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  • This dataset contains prey items of common guillemot (Uria aalge) and razorbill (Alca torda) observed during the 2019 breeding season at East Caithness Special Protection Area (SPA), Buchan Ness to Collieston Coast SPA and Isle of May National Nature Reserve, off the east coast of Scotland. The diet of these two species has been studied on the Isle of May since the 1980s. To our knowledge, the only previous studies of diet were undertaken at Buchan Ness to Collieston Coast SPA (in 2006, 6km to the north of the site used in this study; and in 2017 & 2018, using a similar protocol as in 2019), and previous studies of diet have been undertaken at East Caithness SPA (2017 & 2018). Full details about this dataset can be found at https://doi.org/10.5285/3d90a2b0-9a9e-4e39-8986-9082d1ec529e

  • This dataset contains the dive times (dive start time and dive end time) and depths (maximum depth attained on a dive) of three species of auk from the Isle of May outside the seabird breeding season. Data were collected from 12 Atlantic puffin individuals (Fratercula arctica), 13 common guillemot (Uria aalge) and 13 razorbill (Alca torda). Atlantic puffin data were collected between 19th July 2008 to 3rd December 2008; common guillemot data from 20th July 2005 to 28th January 2006; razorbill data from 1st July 2008 to 24th January 2009. Full details about this dataset can be found at https://doi.org/10.5285/6ab0ee70-96f8-41e6-a3e3-6f4c31fa5372

  • This dataset contains prey items of common guillemot Uria aalge and razorbill Alca torda observed during the 2018 breeding season at East Caithness Special Protection Area (SPA), Buchan Ness to Collieston Coast SPA and Isle of May National Nature Reserve, off the east coast of Scotland. Diet of these two species has been studied on the Isle of May since the 1980s (Harris & Wanless 1985, 1986; Wilson et al 2004; Daunt et al. 2008; Thaxter et al 2013). To our knowledge, only two previous studies of diet has been undertaken at Buchan Ness to Collieston Coast SPA (in 2006, 6km to the north of the site used in this study; Anderson et al. 2014; and in 2017, using a similar protocol as in 2018; Daunt et al. 2017), and one previous study of diet has been undertaken at East Caithness SPA (2017; Daunt et al. 2017). Full details about this dataset can be found at https://doi.org/10.5285/d7164910-17cb-44cd-bccd-6a9c31b6ed70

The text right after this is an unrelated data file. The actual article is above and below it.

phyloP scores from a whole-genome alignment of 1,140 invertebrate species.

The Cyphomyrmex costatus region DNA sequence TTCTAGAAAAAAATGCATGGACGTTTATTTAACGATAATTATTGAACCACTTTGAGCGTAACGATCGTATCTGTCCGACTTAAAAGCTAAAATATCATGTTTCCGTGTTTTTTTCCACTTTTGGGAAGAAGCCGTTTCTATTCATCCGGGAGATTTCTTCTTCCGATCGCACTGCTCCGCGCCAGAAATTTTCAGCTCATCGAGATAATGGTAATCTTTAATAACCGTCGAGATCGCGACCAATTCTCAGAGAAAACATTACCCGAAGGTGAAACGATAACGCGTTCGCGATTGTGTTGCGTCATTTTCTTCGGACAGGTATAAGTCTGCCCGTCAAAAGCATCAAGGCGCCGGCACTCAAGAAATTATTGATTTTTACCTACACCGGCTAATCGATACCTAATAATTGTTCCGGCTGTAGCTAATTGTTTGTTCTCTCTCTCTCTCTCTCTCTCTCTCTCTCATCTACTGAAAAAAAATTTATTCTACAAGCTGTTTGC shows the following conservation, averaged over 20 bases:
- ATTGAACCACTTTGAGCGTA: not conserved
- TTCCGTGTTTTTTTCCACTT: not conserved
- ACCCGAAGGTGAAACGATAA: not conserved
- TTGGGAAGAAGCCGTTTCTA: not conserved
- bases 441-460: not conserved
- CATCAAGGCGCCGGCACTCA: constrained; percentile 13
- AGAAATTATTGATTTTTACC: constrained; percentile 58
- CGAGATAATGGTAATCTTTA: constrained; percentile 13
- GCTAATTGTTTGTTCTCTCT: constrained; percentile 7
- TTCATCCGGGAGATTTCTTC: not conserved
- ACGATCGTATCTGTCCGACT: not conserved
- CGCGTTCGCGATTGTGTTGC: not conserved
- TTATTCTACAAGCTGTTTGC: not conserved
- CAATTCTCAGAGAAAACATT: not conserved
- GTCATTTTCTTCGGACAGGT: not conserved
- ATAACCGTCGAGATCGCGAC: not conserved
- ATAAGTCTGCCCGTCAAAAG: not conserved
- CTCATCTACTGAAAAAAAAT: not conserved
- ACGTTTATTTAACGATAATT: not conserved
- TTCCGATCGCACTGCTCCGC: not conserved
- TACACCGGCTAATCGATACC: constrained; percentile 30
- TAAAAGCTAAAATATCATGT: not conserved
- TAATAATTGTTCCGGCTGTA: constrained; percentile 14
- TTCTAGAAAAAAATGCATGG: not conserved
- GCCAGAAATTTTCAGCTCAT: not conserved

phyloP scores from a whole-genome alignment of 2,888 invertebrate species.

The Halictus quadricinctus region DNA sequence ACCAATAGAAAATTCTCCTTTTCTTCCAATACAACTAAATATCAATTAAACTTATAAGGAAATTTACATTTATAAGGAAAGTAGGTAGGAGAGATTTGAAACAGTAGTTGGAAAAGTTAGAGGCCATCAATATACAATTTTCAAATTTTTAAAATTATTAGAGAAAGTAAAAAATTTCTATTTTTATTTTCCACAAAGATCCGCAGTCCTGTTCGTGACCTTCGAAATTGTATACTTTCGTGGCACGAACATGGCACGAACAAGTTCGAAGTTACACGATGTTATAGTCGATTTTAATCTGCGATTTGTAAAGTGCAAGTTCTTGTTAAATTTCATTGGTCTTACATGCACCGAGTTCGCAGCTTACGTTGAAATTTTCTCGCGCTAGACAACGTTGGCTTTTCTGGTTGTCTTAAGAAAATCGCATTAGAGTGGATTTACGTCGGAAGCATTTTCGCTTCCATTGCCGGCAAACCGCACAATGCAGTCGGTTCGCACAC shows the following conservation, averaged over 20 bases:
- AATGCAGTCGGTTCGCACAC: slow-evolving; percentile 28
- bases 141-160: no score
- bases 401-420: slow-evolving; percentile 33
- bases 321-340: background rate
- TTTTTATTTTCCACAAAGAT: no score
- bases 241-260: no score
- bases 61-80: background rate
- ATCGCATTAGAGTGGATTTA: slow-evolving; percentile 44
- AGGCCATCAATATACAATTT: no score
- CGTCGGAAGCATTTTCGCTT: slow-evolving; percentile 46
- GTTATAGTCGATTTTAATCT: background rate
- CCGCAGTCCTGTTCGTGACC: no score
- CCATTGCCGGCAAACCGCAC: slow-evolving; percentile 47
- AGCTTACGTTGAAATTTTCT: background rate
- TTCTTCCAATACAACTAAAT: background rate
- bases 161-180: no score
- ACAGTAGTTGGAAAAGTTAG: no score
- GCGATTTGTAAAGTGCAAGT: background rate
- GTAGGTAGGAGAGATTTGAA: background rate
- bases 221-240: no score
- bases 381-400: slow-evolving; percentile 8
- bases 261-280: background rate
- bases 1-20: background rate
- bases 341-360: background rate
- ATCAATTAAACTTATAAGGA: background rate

• This dataset contains prey items of common guillemot Uria aalge and razorbill Alca torda observed during the 2017 breeding season at East Caithness Special Protection Area, Buchan Ness to Collieston Coast Special Protection Area and Isle of May National Nature Reserve, off the east coast of Scotland. Full details are provided in the supporting documentation. Full details about this dataset can be found at https://doi.org/10.5285/62b58c5c-b733-426c-a6ea-61b3d9684b33

  • This dataset contains calculated return rates for five seabird species from representative colonies on the Isle of May, off the East coast of Scotland. Annual return rates are measured as the number of individually colour marked individuals seen in any one year that were also observed in the previous year for the Atlantic puffin (Fratercula arctica), common guillemot (Uria aalge), razorbill (Alca torda), European shag (Phalacrocorax aristotelis) and black-legged kittiwake (Rissa tridactyla). Not every individual is seen in any one year and the data set does not take into account those missed in any previous years hence these data are not to be treated as survival estimates. The Isle of May long-term study (IMLOTS) aims to identify the impact of environmental change on seabirds and their associated ecosystems. Understanding the mechanisms underlying variation in seabird population size requires a thorough knowledge of demographic parameters, namely birth rates, death rates, immigration and emigration. The effects of environmental change are likely to be different according to which demographic parameter or life history stage is being considered. This complexity means that only long-term monitoring, such as that carried out on the Isle of May, will allow us to understand the functioning of bird populations and their responses to environmental change. Full details about this dataset can be found at https://doi.org/10.5285/53251b3c-6c79-4aeb-a0de-fc63b9350cc1